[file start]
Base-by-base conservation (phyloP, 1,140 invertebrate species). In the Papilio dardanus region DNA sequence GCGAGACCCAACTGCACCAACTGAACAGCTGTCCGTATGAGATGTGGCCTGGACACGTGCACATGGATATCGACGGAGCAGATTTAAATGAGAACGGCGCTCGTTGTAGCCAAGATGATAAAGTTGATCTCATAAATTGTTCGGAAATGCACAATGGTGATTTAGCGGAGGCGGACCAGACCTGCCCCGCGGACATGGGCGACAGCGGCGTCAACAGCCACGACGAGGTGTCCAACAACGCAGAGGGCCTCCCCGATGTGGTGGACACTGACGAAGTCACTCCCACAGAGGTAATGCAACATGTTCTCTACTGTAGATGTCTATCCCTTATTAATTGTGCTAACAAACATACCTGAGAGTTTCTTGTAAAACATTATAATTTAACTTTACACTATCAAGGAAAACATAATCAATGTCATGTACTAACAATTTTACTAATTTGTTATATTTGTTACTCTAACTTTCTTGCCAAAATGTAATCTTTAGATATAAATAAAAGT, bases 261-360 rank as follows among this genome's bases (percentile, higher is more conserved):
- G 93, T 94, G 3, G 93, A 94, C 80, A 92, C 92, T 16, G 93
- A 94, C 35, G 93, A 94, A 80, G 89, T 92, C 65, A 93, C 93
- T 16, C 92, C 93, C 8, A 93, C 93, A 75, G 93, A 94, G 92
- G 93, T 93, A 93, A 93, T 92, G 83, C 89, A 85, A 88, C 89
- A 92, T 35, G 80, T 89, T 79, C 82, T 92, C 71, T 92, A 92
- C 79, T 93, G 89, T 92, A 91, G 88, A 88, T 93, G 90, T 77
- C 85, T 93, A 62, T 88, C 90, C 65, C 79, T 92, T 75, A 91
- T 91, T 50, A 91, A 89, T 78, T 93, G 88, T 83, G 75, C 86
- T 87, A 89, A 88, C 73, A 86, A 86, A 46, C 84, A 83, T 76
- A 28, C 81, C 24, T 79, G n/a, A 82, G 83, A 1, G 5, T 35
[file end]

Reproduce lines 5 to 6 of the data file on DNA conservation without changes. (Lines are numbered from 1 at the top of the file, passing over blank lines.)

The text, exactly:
- G 93, T 93, A 93, A 93, T 92, G 83, C 89, A 85, A 88, C 89
- A 92, T 35, G 80, T 89, T 79, C 82, T 92, C 71, T 92, A 92